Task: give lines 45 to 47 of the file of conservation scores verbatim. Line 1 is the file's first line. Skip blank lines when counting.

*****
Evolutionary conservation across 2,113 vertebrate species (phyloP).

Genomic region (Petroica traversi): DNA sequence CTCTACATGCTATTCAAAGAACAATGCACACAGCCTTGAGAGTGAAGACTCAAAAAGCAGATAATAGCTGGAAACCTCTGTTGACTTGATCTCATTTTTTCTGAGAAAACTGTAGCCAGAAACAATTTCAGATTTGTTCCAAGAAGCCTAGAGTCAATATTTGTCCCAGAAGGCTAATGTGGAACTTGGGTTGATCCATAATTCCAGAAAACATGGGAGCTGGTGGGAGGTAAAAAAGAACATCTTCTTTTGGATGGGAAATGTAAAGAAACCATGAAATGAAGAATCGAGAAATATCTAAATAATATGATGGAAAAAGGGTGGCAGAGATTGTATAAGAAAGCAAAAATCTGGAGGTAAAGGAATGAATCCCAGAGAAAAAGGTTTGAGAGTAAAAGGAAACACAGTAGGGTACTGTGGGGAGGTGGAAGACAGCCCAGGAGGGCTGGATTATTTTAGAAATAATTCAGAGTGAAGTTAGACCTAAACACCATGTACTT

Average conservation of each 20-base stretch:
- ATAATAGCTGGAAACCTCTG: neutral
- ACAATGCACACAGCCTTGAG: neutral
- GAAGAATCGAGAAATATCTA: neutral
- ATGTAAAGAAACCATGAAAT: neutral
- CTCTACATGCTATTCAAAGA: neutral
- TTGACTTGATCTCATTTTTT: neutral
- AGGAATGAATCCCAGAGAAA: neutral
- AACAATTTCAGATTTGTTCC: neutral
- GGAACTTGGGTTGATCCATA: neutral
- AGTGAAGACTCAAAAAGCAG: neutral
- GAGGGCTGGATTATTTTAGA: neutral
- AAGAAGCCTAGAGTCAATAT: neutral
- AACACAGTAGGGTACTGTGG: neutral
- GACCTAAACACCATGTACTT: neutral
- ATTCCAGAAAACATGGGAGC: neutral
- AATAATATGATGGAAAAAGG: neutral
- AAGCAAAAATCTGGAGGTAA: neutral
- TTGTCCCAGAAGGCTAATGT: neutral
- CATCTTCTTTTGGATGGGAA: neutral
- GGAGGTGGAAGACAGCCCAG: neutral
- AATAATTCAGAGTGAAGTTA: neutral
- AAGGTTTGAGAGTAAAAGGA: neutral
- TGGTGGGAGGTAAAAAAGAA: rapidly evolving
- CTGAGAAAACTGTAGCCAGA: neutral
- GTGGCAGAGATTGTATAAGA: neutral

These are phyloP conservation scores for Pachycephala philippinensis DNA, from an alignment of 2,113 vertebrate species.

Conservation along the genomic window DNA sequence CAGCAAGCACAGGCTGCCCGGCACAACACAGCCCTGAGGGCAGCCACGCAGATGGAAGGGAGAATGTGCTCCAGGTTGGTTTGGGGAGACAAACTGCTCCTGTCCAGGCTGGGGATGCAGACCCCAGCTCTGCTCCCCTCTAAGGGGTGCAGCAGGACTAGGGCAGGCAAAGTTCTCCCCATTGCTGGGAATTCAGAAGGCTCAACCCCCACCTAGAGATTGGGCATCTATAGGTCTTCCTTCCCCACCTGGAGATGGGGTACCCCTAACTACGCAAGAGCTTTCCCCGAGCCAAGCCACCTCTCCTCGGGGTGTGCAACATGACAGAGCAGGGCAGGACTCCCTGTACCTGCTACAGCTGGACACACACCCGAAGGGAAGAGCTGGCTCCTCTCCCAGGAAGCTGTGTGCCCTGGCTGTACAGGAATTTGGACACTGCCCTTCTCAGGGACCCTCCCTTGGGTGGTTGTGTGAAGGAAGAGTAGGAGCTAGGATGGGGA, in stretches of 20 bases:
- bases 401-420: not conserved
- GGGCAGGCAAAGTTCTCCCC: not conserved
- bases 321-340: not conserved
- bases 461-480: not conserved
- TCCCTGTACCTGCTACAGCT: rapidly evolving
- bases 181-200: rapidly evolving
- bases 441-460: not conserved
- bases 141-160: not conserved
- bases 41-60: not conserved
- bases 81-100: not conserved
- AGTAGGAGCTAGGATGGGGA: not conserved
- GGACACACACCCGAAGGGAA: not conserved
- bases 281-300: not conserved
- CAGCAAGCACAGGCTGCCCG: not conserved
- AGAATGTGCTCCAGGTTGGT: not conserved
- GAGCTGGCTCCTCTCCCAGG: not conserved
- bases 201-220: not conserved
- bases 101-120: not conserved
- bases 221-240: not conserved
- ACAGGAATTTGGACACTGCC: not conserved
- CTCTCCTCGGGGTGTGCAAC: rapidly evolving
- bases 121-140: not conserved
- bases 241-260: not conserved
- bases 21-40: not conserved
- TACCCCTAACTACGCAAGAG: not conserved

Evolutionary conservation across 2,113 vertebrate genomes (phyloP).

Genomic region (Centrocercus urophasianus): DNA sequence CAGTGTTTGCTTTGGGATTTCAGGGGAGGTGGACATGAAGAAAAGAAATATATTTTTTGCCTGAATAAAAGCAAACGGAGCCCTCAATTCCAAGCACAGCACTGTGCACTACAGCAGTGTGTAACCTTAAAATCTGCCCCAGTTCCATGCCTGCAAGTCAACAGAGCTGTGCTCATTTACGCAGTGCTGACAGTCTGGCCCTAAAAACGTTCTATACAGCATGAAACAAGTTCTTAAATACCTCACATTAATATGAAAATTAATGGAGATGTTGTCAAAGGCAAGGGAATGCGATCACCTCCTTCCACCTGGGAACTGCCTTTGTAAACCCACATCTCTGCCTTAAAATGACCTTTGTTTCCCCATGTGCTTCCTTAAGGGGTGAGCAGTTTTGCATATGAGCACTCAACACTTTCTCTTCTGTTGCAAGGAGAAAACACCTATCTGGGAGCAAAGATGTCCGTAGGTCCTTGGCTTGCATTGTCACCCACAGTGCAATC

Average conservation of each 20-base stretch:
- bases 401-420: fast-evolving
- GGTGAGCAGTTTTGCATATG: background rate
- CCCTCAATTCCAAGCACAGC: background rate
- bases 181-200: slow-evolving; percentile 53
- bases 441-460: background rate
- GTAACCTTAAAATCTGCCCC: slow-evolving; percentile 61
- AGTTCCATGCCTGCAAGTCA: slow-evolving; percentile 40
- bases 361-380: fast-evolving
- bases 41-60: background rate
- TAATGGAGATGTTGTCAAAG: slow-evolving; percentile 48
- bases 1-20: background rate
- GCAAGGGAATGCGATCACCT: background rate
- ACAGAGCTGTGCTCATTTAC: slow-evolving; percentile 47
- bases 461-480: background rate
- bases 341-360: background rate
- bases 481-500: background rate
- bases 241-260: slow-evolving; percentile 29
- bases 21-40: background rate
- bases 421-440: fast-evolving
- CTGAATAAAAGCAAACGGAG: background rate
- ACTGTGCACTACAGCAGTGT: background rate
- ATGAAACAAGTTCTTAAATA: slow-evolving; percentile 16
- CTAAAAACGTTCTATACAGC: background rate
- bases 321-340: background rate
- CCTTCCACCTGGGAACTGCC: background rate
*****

- AGAATGTGCTCCAGGTTGGT: not conserved
- GAGCTGGCTCCTCTCCCAGG: not conserved
- bases 201-220: not conserved